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Garlic mustard: an invasive plant that threatens our flora

First year rosettes of a garlic mustard
Alliaria petiolata
  • Alliaria petiolata
  • Alliaria petiolata
  • Alliaria petiolata
  • Alliaria petiolata
  • Alliaria petiolata

Garlic mustard (Alliaria petiolata) is an invasive species of European origin. It was introduced to North America in the 19th century by colonists who used it as a medicinal plant as well as a condiment.

As of today, it has invaded several natural environments in Québec, Ontario, the Maritimes and British Columbia. It is an aggressive exotic species, which constitutes a major threat to the biodiversity of our forests. It can quickly dominate the forest floor, at the expense of the native flora. Its expansion in Québec is fast, but unfortunately it often goes unnoticed because it is discreet and little-known.

Learn to recognize it (it is easily identifiable) and participate in the efforts to counter its invasion.

Identify garlic mustard

Garlic mustard is a biennial herbaceous plant of the cabbage family (Brassicaceae). It reproduces by seeds.

In the first year, garlic mustard germinates and produces a rosette of toothed, kidney-shaped basal leaves. These leaves are evergreen (they remain green during winter).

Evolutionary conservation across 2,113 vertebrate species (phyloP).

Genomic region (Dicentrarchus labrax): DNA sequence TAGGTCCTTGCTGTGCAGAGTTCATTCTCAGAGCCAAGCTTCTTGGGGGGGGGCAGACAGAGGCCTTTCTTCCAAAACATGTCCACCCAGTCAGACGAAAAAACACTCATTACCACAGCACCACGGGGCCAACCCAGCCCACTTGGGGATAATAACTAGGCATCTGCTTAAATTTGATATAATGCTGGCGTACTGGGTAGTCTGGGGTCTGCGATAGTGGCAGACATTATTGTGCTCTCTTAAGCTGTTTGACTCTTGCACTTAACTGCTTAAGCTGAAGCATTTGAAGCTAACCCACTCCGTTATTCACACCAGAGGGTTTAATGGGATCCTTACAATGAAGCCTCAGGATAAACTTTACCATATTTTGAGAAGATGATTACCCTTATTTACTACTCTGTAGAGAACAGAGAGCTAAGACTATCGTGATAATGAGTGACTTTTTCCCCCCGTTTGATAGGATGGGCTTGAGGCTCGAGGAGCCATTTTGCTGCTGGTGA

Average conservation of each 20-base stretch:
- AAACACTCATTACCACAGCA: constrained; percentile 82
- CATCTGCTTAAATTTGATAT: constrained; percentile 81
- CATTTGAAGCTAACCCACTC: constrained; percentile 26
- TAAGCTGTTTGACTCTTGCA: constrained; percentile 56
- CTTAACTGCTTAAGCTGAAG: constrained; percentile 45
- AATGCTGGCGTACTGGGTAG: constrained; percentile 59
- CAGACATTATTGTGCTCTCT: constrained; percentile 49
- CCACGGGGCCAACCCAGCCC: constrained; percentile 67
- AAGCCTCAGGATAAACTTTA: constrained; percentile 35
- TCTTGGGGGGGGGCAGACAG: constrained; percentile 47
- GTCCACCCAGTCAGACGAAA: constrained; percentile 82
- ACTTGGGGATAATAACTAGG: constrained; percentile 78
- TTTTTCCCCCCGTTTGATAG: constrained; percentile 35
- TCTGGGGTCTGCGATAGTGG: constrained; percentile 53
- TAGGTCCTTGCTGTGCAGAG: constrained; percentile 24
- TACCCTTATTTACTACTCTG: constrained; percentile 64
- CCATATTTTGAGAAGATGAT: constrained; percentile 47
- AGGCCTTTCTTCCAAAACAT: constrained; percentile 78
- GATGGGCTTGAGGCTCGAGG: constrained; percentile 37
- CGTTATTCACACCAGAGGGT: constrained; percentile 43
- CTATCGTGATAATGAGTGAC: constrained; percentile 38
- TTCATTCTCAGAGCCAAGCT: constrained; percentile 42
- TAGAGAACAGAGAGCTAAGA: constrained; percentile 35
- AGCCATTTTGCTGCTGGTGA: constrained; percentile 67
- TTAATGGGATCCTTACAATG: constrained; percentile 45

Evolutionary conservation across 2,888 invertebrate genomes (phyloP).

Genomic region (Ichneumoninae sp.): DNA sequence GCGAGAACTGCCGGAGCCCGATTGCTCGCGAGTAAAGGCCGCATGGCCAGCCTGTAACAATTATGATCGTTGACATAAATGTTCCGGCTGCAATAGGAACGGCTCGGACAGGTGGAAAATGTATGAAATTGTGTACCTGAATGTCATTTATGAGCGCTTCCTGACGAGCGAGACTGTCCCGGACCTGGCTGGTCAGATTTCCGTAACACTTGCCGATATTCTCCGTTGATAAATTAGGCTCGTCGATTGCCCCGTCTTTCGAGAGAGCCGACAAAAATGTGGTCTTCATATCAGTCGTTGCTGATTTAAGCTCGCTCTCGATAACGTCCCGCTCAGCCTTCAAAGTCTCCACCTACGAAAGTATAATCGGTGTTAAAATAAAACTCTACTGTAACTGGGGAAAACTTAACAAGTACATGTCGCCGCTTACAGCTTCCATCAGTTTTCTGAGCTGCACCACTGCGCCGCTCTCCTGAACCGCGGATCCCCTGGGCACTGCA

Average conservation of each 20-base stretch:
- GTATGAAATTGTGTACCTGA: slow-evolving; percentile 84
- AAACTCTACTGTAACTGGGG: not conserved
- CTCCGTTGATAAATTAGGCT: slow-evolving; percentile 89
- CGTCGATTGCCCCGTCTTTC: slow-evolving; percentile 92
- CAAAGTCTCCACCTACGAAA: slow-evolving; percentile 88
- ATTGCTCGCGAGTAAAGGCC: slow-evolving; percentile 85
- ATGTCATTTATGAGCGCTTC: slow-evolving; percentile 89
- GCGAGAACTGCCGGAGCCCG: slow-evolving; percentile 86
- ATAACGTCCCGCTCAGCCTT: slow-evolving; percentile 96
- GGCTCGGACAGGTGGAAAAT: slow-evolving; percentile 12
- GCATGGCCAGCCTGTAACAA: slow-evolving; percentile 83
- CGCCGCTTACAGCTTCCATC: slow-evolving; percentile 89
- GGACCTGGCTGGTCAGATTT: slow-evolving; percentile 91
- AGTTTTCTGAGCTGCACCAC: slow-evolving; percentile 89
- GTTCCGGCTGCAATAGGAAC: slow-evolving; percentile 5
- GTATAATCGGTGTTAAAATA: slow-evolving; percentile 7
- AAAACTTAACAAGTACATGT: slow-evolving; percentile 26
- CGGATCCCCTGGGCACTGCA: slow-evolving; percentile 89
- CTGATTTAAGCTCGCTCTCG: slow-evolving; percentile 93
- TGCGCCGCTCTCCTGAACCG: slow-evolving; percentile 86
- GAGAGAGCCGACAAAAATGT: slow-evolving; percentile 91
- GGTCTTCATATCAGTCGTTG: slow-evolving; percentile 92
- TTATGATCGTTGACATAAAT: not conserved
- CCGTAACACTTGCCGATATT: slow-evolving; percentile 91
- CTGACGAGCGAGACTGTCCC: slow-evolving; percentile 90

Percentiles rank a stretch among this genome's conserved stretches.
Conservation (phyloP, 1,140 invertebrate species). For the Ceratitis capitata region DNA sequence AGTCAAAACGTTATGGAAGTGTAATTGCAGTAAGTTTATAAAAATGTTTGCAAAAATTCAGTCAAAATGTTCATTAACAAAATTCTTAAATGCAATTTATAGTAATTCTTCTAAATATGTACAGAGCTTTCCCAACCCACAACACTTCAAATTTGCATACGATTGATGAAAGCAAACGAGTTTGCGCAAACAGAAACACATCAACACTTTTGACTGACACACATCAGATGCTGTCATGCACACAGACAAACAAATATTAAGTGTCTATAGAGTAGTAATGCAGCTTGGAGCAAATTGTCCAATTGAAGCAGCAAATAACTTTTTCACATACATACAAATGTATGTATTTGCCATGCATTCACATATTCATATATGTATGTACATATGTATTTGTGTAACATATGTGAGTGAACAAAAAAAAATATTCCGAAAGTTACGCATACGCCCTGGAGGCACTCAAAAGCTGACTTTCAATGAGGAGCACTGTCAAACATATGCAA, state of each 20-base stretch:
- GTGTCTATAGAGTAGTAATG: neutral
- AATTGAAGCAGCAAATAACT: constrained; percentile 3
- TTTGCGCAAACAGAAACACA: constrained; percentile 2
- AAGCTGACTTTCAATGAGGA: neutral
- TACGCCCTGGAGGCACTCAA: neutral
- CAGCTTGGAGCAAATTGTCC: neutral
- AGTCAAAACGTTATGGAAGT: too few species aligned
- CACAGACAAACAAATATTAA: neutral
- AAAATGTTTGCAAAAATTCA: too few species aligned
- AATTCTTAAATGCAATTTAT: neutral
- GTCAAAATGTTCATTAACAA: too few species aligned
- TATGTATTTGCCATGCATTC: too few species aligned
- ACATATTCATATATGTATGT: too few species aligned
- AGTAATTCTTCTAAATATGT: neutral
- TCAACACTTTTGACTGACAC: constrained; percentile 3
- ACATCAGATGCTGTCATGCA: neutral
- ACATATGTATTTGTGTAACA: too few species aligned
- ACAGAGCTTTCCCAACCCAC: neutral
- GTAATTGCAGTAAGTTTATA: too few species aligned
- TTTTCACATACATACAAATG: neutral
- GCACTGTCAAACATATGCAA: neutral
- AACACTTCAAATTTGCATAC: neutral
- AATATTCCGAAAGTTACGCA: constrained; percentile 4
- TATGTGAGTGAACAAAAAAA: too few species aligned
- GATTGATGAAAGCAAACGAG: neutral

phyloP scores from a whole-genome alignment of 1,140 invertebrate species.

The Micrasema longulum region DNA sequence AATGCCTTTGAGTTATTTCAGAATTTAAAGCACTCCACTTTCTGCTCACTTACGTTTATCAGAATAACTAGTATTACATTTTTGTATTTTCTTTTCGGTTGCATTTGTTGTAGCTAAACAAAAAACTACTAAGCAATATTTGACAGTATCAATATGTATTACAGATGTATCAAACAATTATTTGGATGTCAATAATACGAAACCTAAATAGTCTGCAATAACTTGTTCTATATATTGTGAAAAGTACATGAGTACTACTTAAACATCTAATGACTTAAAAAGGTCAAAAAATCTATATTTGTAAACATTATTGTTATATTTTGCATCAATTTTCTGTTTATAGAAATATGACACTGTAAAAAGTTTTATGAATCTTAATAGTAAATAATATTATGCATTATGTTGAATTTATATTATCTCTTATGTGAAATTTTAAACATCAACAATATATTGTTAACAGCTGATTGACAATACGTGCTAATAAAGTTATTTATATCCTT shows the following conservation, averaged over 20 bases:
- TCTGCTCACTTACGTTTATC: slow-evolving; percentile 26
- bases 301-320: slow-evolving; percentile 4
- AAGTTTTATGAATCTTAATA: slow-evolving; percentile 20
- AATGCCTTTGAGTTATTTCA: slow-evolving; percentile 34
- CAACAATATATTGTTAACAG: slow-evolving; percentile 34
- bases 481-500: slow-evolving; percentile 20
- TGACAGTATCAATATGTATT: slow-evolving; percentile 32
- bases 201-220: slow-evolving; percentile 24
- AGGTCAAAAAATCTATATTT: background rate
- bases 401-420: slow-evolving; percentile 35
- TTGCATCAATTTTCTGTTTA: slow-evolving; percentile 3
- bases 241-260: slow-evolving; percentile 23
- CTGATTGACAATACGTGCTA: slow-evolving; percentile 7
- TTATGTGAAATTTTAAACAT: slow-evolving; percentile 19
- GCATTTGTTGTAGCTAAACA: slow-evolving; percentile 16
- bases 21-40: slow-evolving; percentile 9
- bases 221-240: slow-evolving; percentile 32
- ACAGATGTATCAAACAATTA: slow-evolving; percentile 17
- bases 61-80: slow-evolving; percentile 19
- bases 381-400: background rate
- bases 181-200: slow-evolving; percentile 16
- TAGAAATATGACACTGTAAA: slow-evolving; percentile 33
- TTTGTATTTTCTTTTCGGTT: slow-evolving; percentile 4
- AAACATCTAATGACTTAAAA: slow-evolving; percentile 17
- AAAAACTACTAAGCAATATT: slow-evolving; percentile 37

During the second year, garlic mustard develops one or more stems that go from 30 cm to more than 1.5 m in height. Triangular sharply toothed leaves are arranged alternately on either side of the stem.

From May to early June, small white flowers with four petals appear. This is followed by the formation of long and narrow fruits (seed pods) called siliques. Each one contains about twenty small black seeds. The siliques open and spread their seeds in July and August.

When crushed, the young garlic mustard leaves have a strong garlic smell.

A very competitive species

Garlic mustard has several competitive advantages which contribute to the success of its invasion:

  • Adaptability: It is very adaptable. It can live both in humid environments (wet woods, ditches) and dry ones (roadsides or paths), and can grow as much in the sun (fields) as in shaded areas. Its shade tolerance makes it very competitive in a forest setting.
  • Early growth: Its rosette of evergreen leaves allows it to take advantage of the first spring sun rays and thus start its growth hastily, which gives it an important edge.
  • Abundant seed production: It produces seeds in abundance: 200 to 1000 seeds per plant. A colony can produce up to 100,000 seeds per m2! The majority of garlic mustard seeds germinate after one year, but can remain viable for up to 15 years, forming a seed bank in the soil. Seeds are easily scattered by humans and animals.
  • Release of toxins into the soil: Garlic mustard roots produce glucosinolates. Those toxins harm mycorrhizal fungi in the soil, which affects plants growing nearby. The native vegetation then becomes scarce, which allows garlic mustard to expand further.